In the context of the stepwise evolution of the slow-growing mycobacteria with M. terrae’s clade presenting an intermediate growth phenotype, we performed the analysis by ignoring the latter group. In this case, AA changes found by excluding this clade therefore represent the changes that happened before the divergence of the slow+M. terrae clade from fast-growing mycobacteria (node 1) in addition to the changes that happened after the divergence of the slow from the M. terrae clade (node 2). Also M. leprea and M. lepraemurium were excluded since their genomes harbor a high number of pseudogenes [46, 47]. Using a cutoff of 40% identity, 1773 proteins common to all genomes were found using M. tuberculosis H37Rv as a reference (Supplementary File 4) and 2122 using M. gilvum Spyr1 with a cutoff of 35% identity (Supplementary File 5).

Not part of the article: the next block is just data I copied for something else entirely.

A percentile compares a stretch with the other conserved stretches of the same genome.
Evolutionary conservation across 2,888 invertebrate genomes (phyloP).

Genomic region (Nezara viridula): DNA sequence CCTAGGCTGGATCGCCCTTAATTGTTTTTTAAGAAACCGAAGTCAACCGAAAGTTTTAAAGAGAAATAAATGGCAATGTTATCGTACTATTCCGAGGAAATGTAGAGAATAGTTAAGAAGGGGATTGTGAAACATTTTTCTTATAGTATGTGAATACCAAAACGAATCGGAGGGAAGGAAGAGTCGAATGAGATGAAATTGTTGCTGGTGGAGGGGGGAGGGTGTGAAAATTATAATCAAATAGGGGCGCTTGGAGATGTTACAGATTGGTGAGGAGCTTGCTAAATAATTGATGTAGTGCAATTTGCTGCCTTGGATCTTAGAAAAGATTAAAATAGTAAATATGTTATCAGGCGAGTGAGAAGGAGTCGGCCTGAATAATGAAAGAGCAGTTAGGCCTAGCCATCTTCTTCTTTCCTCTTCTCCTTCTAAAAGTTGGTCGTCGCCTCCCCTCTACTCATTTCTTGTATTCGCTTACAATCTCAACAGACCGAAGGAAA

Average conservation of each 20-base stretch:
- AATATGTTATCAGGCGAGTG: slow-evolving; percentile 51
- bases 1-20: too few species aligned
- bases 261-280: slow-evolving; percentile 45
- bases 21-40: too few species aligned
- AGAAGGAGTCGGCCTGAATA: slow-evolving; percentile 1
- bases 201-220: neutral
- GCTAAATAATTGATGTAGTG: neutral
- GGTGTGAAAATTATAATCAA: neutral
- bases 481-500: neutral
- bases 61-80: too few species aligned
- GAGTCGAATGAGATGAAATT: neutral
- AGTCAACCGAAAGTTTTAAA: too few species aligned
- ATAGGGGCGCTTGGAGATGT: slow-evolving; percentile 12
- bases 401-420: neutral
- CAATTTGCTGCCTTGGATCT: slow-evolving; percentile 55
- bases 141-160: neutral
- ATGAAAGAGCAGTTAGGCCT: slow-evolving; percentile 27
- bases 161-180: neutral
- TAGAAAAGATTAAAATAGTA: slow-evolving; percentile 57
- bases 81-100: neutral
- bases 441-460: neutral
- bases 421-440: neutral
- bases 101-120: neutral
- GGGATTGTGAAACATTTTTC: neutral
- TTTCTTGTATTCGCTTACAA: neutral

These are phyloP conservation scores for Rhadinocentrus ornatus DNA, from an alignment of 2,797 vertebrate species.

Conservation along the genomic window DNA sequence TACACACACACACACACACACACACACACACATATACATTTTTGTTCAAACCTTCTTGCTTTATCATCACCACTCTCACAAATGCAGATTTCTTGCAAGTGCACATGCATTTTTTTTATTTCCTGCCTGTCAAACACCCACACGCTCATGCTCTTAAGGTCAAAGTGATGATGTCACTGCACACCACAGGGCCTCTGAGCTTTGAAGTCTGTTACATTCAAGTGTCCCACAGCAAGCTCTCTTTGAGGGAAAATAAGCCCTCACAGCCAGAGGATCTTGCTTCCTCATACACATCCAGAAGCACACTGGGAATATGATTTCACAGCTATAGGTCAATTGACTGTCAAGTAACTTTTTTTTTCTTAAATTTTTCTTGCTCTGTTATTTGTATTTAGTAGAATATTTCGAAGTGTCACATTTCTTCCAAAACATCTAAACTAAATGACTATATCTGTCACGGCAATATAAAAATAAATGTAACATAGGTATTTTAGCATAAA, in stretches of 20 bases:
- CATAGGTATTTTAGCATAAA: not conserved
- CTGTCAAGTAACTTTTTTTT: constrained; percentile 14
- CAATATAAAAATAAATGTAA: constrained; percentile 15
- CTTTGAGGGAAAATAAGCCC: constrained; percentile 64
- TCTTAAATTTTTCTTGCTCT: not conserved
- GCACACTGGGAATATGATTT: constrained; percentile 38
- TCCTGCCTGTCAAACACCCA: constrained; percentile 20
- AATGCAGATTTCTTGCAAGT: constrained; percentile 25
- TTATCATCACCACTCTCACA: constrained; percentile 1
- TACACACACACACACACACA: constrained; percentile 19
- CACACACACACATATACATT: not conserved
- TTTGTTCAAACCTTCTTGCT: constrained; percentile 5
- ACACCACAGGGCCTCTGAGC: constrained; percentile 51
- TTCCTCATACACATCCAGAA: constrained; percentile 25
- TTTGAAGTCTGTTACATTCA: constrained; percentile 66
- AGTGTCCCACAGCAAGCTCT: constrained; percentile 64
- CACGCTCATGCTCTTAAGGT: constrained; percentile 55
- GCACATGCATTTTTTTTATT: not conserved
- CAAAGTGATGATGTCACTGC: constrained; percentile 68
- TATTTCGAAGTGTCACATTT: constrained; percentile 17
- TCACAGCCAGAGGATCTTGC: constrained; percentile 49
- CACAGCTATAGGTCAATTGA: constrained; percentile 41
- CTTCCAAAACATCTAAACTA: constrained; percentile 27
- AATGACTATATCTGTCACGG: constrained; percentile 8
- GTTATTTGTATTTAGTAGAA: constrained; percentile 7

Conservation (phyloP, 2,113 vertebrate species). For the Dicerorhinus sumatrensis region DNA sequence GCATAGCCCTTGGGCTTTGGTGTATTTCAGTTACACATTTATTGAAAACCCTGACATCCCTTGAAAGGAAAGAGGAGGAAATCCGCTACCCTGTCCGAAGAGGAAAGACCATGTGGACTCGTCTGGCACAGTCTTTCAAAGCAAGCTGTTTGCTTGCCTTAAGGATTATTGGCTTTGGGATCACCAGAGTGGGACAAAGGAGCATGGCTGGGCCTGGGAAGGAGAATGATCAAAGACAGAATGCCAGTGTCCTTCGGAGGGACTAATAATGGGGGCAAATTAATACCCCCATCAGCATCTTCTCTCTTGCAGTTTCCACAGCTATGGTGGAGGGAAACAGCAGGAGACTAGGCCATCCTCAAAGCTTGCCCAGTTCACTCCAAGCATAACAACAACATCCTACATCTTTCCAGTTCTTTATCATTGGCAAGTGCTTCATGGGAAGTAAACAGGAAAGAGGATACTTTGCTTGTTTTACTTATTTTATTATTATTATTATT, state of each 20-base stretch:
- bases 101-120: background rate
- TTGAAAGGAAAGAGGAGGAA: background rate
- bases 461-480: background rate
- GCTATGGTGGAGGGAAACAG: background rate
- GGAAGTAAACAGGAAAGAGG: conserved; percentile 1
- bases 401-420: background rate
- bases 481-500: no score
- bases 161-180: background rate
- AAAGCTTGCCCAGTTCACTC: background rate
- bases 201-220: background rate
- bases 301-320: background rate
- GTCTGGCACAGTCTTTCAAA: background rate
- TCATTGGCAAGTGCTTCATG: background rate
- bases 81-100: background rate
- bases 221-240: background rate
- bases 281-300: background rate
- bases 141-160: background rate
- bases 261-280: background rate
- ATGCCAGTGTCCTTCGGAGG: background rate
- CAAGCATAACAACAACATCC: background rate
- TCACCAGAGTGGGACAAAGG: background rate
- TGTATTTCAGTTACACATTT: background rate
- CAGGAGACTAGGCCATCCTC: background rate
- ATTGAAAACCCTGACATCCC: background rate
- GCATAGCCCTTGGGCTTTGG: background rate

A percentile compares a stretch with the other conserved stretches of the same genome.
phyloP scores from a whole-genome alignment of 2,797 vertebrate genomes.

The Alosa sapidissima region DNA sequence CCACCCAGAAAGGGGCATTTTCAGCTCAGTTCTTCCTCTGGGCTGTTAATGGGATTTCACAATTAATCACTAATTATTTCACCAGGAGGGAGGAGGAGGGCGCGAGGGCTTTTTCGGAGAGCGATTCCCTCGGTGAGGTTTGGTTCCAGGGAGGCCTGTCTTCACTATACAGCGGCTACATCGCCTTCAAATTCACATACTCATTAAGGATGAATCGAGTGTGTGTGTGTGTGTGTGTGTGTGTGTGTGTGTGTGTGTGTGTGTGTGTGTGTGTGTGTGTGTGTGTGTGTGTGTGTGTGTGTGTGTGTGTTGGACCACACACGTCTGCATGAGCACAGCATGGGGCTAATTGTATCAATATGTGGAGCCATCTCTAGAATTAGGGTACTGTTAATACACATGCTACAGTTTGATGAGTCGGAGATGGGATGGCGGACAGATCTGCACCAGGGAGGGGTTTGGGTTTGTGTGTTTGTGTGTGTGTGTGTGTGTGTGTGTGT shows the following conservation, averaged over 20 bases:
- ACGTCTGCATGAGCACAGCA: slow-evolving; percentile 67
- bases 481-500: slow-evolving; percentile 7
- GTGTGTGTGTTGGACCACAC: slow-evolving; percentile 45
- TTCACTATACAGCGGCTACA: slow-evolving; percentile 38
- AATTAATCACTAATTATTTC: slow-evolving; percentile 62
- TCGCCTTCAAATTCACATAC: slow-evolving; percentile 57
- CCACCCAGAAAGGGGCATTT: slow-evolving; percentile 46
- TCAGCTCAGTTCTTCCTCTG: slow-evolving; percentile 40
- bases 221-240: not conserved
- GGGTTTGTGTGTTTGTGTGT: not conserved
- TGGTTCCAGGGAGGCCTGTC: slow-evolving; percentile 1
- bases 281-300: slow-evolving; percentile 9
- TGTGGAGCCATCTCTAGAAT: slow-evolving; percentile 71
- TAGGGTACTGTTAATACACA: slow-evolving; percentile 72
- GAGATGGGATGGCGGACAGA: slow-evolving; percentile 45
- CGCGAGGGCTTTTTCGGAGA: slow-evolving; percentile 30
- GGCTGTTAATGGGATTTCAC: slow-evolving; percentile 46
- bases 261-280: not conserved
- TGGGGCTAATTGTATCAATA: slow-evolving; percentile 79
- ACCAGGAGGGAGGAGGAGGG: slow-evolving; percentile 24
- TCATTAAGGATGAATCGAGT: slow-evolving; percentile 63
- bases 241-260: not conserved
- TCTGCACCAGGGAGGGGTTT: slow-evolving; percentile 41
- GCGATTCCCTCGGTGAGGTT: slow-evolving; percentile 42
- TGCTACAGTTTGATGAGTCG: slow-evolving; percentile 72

Using the slow-growing species M. tuberculosis H37Rv, CAPRIB has allowed us to identify 1462 conserved amino acids that are different in fast-growing species. These AA changes are distributed among 709 of the 1773 genes found in M. tuberculosis H37Rv (Supplementary File 4). Considering AA changes with a Grantham’s distance greater than 100 and an exchangeability score of less than 250, only 185 (~ 12.6%) have a high chance of altering protein function, the rest being more conservative changes (such as A/G, G/A, V/A, A/V). Similarly, using the fast-growing species M. gilvum Spyr1, 1092 AA changes were found to be distributed among 567 proteins. Of these changes, 129 (~ 11.8%) have a Grantham’s distance greater than 100 and an exchangeability score of less than 250.